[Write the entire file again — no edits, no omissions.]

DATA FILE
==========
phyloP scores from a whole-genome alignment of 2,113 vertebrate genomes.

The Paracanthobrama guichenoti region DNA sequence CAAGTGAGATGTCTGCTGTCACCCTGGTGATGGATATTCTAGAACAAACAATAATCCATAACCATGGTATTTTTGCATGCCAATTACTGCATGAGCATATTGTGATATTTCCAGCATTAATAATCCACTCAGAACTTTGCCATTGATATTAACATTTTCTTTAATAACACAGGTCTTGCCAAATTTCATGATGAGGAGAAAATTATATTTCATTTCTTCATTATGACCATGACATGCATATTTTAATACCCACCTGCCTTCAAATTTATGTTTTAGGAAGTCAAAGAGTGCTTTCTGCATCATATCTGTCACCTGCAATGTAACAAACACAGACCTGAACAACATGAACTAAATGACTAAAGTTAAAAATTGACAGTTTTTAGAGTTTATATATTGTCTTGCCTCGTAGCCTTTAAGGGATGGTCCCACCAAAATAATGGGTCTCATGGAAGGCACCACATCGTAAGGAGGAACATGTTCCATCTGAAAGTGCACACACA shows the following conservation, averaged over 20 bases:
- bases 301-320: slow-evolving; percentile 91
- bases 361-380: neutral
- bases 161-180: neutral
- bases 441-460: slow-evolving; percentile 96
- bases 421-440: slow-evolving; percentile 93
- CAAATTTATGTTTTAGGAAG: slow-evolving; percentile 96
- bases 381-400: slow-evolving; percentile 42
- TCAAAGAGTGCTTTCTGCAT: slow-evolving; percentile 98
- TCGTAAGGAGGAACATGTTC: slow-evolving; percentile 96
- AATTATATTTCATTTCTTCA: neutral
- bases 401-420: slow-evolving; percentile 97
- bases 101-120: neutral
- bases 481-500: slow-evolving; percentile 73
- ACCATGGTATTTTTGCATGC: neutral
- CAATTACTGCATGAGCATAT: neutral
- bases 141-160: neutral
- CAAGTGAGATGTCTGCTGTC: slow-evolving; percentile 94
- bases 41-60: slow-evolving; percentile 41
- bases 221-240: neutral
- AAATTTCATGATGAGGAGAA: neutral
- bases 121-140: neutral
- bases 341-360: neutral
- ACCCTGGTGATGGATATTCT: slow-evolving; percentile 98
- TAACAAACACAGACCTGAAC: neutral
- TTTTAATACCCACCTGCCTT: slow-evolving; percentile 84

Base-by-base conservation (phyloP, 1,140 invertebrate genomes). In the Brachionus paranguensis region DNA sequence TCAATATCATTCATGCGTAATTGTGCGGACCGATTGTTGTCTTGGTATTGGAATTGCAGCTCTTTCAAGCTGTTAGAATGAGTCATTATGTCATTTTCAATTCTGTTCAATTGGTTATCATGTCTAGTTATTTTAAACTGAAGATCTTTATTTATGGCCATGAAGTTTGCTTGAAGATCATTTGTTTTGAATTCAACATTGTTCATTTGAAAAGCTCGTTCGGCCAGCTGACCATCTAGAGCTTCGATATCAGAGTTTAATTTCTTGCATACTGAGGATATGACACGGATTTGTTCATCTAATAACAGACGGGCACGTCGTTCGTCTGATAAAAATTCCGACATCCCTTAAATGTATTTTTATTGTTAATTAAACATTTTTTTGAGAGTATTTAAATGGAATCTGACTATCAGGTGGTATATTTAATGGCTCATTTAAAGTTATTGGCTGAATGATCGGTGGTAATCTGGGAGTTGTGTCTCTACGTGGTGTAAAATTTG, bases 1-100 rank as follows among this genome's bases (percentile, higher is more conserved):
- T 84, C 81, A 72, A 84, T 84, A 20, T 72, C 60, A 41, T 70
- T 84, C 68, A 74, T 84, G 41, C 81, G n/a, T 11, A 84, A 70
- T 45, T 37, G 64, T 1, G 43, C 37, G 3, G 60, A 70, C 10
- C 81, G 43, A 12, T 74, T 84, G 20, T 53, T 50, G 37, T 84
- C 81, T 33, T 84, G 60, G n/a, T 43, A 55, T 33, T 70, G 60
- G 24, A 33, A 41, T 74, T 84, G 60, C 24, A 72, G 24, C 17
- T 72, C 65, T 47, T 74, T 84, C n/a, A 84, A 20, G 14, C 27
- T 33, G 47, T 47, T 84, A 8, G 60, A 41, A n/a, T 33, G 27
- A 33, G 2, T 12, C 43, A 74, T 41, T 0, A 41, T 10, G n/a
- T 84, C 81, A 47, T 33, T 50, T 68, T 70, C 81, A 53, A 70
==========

phyloP scores from a whole-genome alignment of 2,113 vertebrate genomes.

The Paracanthobrama guichenoti region DNA sequence CAAGTGAGATGTCTGCTGTCACCCTGGTGATGGATATTCTAGAACAAACAATAATCCATAACCATGGTATTTTTGCATGCCAATTACTGCATGAGCATATTGTGATATTTCCAGCATTAATAATCCACTCAGAACTTTGCCATTGATATTAACATTTTCTTTAATAACACAGGTCTTGCCAAATTTCATGATGAGGAGAAAATTATATTTCATTTCTTCATTATGACCATGACATGCATATTTTAATACCCACCTGCCTTCAAATTTATGTTTTAGGAAGTCAAAGAGTGCTTTCTGCATCATATCTGTCACCTGCAATGTAACAAACACAGACCTGAACAACATGAACTAAATGACTAAAGTTAAAAATTGACAGTTTTTAGAGTTTATATATTGTCTTGCCTCGTAGCCTTTAAGGGATGGTCCCACCAAAATAATGGGTCTCATGGAAGGCACCACATCGTAAGGAGGAACATGTTCCATCTGAAAGTGCACACACA shows the following conservation, averaged over 20 bases:
- bases 301-320: slow-evolving; percentile 91
- bases 361-380: neutral
- bases 161-180: neutral
- bases 441-460: slow-evolving; percentile 96
- bases 421-440: slow-evolving; percentile 93
- CAAATTTATGTTTTAGGAAG: slow-evolving; percentile 96
- bases 381-400: slow-evolving; percentile 42
- TCAAAGAGTGCTTTCTGCAT: slow-evolving; percentile 98
- TCGTAAGGAGGAACATGTTC: slow-evolving; percentile 96
- AATTATATTTCATTTCTTCA: neutral
- bases 401-420: slow-evolving; percentile 97
- bases 101-120: neutral
- bases 481-500: slow-evolving; percentile 73
- ACCATGGTATTTTTGCATGC: neutral
- CAATTACTGCATGAGCATAT: neutral
- bases 141-160: neutral
- CAAGTGAGATGTCTGCTGTC: slow-evolving; percentile 94
- bases 41-60: slow-evolving; percentile 41
- bases 221-240: neutral
- AAATTTCATGATGAGGAGAA: neutral
- bases 121-140: neutral
- bases 341-360: neutral
- ACCCTGGTGATGGATATTCT: slow-evolving; percentile 98
- TAACAAACACAGACCTGAAC: neutral
- TTTTAATACCCACCTGCCTT: slow-evolving; percentile 84

Base-by-base conservation (phyloP, 1,140 invertebrate genomes). In the Brachionus paranguensis region DNA sequence TCAATATCATTCATGCGTAATTGTGCGGACCGATTGTTGTCTTGGTATTGGAATTGCAGCTCTTTCAAGCTGTTAGAATGAGTCATTATGTCATTTTCAATTCTGTTCAATTGGTTATCATGTCTAGTTATTTTAAACTGAAGATCTTTATTTATGGCCATGAAGTTTGCTTGAAGATCATTTGTTTTGAATTCAACATTGTTCATTTGAAAAGCTCGTTCGGCCAGCTGACCATCTAGAGCTTCGATATCAGAGTTTAATTTCTTGCATACTGAGGATATGACACGGATTTGTTCATCTAATAACAGACGGGCACGTCGTTCGTCTGATAAAAATTCCGACATCCCTTAAATGTATTTTTATTGTTAATTAAACATTTTTTTGAGAGTATTTAAATGGAATCTGACTATCAGGTGGTATATTTAATGGCTCATTTAAAGTTATTGGCTGAATGATCGGTGGTAATCTGGGAGTTGTGTCTCTACGTGGTGTAAAATTTG, bases 1-100 rank as follows among this genome's bases (percentile, higher is more conserved):
- T 84, C 81, A 72, A 84, T 84, A 20, T 72, C 60, A 41, T 70
- T 84, C 68, A 74, T 84, G 41, C 81, G n/a, T 11, A 84, A 70
- T 45, T 37, G 64, T 1, G 43, C 37, G 3, G 60, A 70, C 10
- C 81, G 43, A 12, T 74, T 84, G 20, T 53, T 50, G 37, T 84
- C 81, T 33, T 84, G 60, G n/a, T 43, A 55, T 33, T 70, G 60
- G 24, A 33, A 41, T 74, T 84, G 60, C 24, A 72, G 24, C 17
- T 72, C 65, T 47, T 74, T 84, C n/a, A 84, A 20, G 14, C 27
- T 33, G 47, T 47, T 84, A 8, G 60, A 41, A n/a, T 33, G 27
- A 33, G 2, T 12, C 43, A 74, T 41, T 0, A 41, T 10, G n/a
- T 84, C 81, A 47, T 33, T 50, T 68, T 70, C 81, A 53, A 70